The invention will now be described in detail with reference to the drawing figures, wherein

FIG. 1 is a schematic view of a multiantenna system (prior art);

FIG. 2 a is a schematic view of two radio nodes according to the invention engaged in communication, and FIG. 2 b is a schematic illustration of functional modules in a radio node according to the invention;

FIG. 3 is a message sequence chart illustrating the method according to the present invention;

FIG. 4 is a message sequence chart illustrating the method according to a first embodiment of the present invention;

FIG. 5 is a message sequence chart illustrating the method according to a second embodiment of the present invention;

FIG. 6 is a message sequence chart illustrating the method according to a third embodiment of the present invention;

FIG. 7 is a message sequence chart illustrating the method according to a fourth embodiment of the present invention; and

FIG. 8 is a schematic view of wireless system wherein entities uses the calibration method according to the present invention;

FIG. 9 is a schematic illustration of transmissions between two entities using the method according to the present invention.

DETAILED DESCRIPTION OF THE INVENTION

Two nodes in a wireless communication network, station A 210 and station B 220, which are in simultaneous communication with each other, are schematically illustrated in FIG. 2. Station A 210 comprises a transmitter 212 and a receiver 214. Station B 220 comprises a transmitter 222 and a receiver 224. The transmitter 212 of the station A 210 and the receiver 224 of station B 220 makes up a first transmitter-receiver chain, and the transmitter 222 of the station B 220 and the receiver 214 of station A 210 the second. As previously described the transmission can be characterized by the channel matrix H, but as shown here in FIG. 2. it degenerates to a scalar complex valued channel. The end-to end channel for a transmitter-receiver chain may be described as consisting of essentially three parts relating to the transmitter, the air interface and the receiver. The parts relating to the transmitter and the receiver will be referred to as internal channels. This approach takes into account that the signal is affected not only in the air interface, but also in all parts of the transmitter-receiver chain such as in the transmitter/receiver and antenna feeders etc. The channel (in the frequency domain and hence generally a dependency with respect to frequency) from station A to B, in the example depicted in FIG. 2, may be described a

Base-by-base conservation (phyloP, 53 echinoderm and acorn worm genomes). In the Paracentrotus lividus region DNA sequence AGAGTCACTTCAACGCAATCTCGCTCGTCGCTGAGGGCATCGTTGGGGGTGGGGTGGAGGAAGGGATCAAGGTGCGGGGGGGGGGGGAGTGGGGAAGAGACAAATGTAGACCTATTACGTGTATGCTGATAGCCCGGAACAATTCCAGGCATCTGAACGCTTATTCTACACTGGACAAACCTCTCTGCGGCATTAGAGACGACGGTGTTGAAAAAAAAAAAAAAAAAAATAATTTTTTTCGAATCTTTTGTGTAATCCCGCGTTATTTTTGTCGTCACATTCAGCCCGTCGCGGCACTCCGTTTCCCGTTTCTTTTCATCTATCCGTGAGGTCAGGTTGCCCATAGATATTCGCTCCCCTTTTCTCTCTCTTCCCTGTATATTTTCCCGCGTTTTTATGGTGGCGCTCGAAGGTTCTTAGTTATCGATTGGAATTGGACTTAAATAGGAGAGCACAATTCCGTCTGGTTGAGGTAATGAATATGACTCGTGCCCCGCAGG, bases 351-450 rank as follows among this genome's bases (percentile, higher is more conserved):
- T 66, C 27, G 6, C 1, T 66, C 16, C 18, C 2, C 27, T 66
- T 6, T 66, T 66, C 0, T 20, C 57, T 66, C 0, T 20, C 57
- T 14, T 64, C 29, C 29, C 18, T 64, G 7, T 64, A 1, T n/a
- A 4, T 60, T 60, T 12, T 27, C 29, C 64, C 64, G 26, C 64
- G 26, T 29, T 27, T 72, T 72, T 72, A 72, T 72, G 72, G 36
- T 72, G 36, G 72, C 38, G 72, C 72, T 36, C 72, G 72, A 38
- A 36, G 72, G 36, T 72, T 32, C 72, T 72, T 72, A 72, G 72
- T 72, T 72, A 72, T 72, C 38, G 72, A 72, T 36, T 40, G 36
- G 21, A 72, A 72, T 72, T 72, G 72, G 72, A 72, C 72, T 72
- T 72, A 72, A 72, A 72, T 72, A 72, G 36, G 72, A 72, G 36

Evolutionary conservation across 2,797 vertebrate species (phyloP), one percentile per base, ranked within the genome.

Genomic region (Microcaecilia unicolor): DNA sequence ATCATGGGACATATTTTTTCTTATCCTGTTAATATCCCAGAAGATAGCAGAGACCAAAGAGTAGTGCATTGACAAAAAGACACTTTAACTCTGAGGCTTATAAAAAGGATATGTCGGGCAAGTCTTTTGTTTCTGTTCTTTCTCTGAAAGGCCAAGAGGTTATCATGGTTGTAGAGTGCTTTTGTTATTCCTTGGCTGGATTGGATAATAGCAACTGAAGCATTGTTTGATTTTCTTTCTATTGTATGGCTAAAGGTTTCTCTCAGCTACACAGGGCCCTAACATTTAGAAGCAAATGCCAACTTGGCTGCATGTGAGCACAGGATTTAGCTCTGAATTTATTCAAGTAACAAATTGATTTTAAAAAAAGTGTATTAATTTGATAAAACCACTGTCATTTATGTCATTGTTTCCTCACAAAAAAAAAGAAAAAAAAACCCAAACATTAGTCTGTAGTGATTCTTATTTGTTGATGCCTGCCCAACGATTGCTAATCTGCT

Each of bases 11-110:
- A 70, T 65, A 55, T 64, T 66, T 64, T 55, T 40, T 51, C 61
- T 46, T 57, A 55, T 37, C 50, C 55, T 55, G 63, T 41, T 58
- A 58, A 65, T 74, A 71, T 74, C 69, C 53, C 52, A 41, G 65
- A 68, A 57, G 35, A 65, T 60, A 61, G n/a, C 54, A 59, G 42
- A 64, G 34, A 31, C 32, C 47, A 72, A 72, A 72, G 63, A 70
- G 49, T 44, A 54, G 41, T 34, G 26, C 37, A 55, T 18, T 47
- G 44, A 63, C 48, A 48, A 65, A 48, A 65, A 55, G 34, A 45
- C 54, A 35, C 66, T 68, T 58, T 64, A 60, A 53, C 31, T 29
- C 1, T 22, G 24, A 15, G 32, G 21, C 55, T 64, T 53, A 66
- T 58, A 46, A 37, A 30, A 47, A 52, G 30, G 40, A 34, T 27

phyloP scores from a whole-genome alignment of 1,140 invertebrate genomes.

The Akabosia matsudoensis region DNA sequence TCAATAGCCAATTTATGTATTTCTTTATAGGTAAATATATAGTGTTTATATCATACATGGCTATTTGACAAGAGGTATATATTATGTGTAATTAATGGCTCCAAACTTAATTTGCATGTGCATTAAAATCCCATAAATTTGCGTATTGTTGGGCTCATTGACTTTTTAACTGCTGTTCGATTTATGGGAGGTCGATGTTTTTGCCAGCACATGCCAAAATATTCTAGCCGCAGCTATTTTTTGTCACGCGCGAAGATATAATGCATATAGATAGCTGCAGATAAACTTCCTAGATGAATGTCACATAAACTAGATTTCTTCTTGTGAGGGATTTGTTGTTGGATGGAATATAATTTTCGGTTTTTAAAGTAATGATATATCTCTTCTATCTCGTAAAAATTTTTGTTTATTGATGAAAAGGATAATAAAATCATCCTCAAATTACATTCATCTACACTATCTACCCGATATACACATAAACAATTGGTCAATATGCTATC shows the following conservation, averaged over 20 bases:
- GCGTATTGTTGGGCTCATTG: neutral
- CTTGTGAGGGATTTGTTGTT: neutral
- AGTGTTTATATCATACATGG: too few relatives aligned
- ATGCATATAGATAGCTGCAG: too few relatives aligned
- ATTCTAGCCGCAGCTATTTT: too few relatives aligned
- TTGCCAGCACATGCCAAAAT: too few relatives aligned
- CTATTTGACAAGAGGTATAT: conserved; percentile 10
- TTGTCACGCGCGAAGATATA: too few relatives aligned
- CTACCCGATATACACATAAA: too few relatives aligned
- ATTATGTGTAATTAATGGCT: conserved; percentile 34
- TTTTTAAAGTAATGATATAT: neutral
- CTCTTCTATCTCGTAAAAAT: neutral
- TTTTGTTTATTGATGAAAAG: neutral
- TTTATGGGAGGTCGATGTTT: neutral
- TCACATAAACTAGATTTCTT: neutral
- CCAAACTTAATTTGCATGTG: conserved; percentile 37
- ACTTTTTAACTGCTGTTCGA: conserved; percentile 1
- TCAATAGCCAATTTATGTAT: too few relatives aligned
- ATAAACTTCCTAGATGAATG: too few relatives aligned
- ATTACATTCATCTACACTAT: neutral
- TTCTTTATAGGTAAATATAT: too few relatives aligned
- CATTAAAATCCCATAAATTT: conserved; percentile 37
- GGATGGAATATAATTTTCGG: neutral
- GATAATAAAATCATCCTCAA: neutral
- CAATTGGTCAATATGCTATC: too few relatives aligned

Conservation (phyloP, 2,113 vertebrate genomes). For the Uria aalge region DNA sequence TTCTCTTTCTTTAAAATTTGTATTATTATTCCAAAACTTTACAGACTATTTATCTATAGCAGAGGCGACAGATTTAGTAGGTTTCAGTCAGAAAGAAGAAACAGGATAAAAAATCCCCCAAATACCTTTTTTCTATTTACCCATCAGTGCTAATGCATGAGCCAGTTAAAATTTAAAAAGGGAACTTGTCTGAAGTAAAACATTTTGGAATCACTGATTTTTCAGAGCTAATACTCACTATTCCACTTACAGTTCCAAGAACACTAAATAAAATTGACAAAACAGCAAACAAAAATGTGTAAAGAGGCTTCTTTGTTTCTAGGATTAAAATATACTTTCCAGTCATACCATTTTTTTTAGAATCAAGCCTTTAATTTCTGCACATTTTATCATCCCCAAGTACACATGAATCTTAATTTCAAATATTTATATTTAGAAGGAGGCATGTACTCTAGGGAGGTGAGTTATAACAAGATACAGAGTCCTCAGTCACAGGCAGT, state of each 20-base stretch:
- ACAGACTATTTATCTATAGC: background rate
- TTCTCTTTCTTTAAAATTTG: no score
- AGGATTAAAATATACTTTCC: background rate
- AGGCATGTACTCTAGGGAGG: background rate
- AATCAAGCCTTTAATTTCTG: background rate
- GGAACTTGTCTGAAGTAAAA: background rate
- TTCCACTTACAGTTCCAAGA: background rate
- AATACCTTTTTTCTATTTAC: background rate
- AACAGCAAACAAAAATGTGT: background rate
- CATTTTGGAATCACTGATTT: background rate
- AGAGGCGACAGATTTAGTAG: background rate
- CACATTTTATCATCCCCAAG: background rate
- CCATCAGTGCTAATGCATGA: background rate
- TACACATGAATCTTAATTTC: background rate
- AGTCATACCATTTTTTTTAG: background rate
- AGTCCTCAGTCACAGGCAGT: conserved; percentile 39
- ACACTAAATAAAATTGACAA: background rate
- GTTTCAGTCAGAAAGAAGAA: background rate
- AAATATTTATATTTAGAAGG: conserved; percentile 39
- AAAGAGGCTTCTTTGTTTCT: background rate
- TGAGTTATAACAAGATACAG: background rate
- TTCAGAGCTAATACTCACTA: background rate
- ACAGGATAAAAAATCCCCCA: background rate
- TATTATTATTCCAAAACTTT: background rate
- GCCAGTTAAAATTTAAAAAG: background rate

H A→B =H A,TX H CH H B,RX,  (2)

and the channel from B to A is


H B→A =H B,TX H CH H A,RX  (3)

wherein HA,TX characterize the transmitter 212 of station A 210, HB,TX characterize the transmitter 222 of station B 220, HA,RX is the channel matrix characterizing the receiver 214 of station A 210 and HB,RX characterize the receiver 224 of station B 220. HCH characterize the radio propagation channel The terms relating to the transmitters and receivers HA,TX, HB,TX, HA,RX and HB,RX are not limited to the effect on the signal within the actual transmitter or receiver, they should preferably comprise a characterisation of all essential channel effects within respective station. The channels are here characterized with matrixes, which is relevant if any kind of MIMO communication is used. In particular, the transmit-receive chains are characterized as diagonal matrixes, whereas HCH is a full matrix. However, the observation that not only the air interface but also the transmitting/receiving parts effect the channel is valid also in other cases such as MISO, SIMO and SISO systems, for which the matrixes at the single antenna side reduces to a scalar. It is a fundamental property of an isotropic medium, such as the radio channel, that it exhibits reciprocity, reflected in that HCH is the same in both directions. However, since neither HA,TX can be assumed to be equal HB,TX nor HA,RX can be assumed to be equal HB,RX, due to unavoidable differences in the components, the channel from station A 210 to station B 220, HA→B, can not be assumed to be equal the channel from station B 220 to station A, HB→A. In other words HA→B≠HB→A is generally valid and the channels are not reciprocal. Even if the equipment at one time is calibrated so what the internal channels HA,TX=HB,TX and HA,RX=HB,RX at that time, drift due to temperature, humidity, ageing of components, for example, will cause the channels to become non-reciprocal.